ThinkPad maker Lenovo posted its first quarterly loss in three years, and CEO William Amelio has said he will resign.
Personal computer maker Lenovo Group posted its first loss in nearly three years and its CEO resigned, as weak demand and cut-throat competition hit the earnings of technology companies.
Lenovo, which bought IBM’s PC division in 2005, has been facing competition from the likes of Hewlett-Packard and Acer. In addition, Lenovo has been impacted by lower spending on enterprise PCs, such as the ThinkPad, and the slowing Chinese economy.
Analysts say a recovery for the world’s fourth-largest PC maker, which competes with Hewlett-Packard, Dell and Acer, depends on how it manages to switch to the low-priced consumer market from corporate clients, which account for the bulk of its sales.
“The outlook is not rosy. A China recovery is nowhere in sight,” said Joseph Ho, telecom analyst at Daiwa Securities. “The push into emerging markets and the commercial segment will take time (to show significant outcome).”
China’s largest maker of personal computers said the next several quarters would remain very challenging for it and the sector as demand falters in an economic downturn.
Lenovo expects to save $300 (£204) million in the year to March 2010 from a restructuring involving axing 2,500 jobs worldwide, cutting executive pay and consolidating its China and Asia-Pacific operations into a single division.
The company reported an October-December loss of $96.7 (£66) million, worse than a wide range of analyst forecasts ranging from a $8 (£5.5) million loss to a $96 (£65) million loss.
Sales fell by a fifth and Lenovo’s gross profit margin was squeezed by a continued market shift to entry level PCs, aggressive pricing and currency fluctuations, the company said.
The quarterly loss was Lenovo’s first since January-March 2006, when it posted an $89 (£60) million loss on restructuring costs.
Its shares ended 2.7 percent lower at HK$1.46 (13p) in a broader Hong Kong market up 0.9 percent. The stock has lost 78 percent from its 52-week high of HK$6.75 (59p).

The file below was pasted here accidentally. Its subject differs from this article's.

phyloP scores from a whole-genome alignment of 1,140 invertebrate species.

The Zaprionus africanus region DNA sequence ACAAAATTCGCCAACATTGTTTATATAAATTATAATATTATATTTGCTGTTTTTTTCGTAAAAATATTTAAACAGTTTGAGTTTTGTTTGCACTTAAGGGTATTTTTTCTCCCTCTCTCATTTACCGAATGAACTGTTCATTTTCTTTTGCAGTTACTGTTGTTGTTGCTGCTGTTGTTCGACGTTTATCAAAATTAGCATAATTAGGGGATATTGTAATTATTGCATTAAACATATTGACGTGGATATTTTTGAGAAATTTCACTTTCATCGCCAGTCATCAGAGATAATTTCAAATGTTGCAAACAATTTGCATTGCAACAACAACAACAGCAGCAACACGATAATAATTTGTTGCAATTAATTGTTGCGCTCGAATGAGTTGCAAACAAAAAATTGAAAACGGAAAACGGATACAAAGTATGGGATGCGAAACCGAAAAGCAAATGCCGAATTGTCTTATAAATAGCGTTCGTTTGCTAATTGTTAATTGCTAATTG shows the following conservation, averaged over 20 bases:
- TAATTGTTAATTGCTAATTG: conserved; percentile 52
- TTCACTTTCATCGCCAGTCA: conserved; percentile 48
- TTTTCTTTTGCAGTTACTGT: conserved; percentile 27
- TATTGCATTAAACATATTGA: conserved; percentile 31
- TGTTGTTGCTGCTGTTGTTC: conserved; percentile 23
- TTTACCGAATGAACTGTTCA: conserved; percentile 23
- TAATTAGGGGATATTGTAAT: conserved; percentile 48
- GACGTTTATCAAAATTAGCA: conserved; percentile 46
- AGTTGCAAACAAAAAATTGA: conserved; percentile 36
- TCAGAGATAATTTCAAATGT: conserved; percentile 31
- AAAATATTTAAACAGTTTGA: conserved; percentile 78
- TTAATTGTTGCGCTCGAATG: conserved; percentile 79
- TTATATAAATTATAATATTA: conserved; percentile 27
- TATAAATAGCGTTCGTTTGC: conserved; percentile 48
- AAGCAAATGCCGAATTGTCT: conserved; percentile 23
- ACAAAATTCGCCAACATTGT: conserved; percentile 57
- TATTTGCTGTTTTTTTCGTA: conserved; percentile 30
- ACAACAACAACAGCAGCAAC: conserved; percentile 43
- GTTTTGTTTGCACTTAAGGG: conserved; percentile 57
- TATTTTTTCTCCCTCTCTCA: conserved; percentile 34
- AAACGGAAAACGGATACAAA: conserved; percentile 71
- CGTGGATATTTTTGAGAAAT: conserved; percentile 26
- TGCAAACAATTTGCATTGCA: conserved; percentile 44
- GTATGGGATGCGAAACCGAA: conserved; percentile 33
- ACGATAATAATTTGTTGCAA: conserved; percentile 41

Analysts expect the current fourth quarter to be even bleaker than the previous quarter as the results would include restructuring costs.
“Look at our historical business trend and you will see the fourth quarter is the weakest quarter of our fiscal year,” Lenovo’s Chief Financial Officer Wong Wai Ming told a telephone conference.
However, further declines in profit margin will be limited and its business outlook will be better next fiscal year when savings are realised from the restructuring plan, Wong said.
As part of a senior management reshuffle, Lenovo said its chief executive William Amelio will be replaced by Chairman Yang Yuanqing, while the company’s founder, Liu Chuanzhi, will be the non-executive chairman.
Amelio, formerly a senior vice president for Asia-Pacific and Japan at Dell, was named as Lenovo’s CEO in December 2005. His 3-year contract has expired and he will act as special adviser at the company until end-September.
Lenovo, whose operations were previously all in China, inherited its corporate client focus when it bought IBM’s PC business in 2005 for $1.25 (£0.85) billion.
“The real challenge is to modify its business model to support the low-margin consumer business, which will take a longer period of time and is subject to its execution capabilities,” Morgan Stanley said in a note ahead of Lenovo’s results.
Of the world’s top four PC names, Lenovo posted the smallest growth last year, with shipments up 8 percent, compared with a 53 percent gain for Acer, 13 percent for HP and 11 percent for Dell.
Lenovo had around 7.5 percent of the global PC market in 2008, when it was overtaken as the No.3 player by more aggressive rival Acer, according to research firm IDC.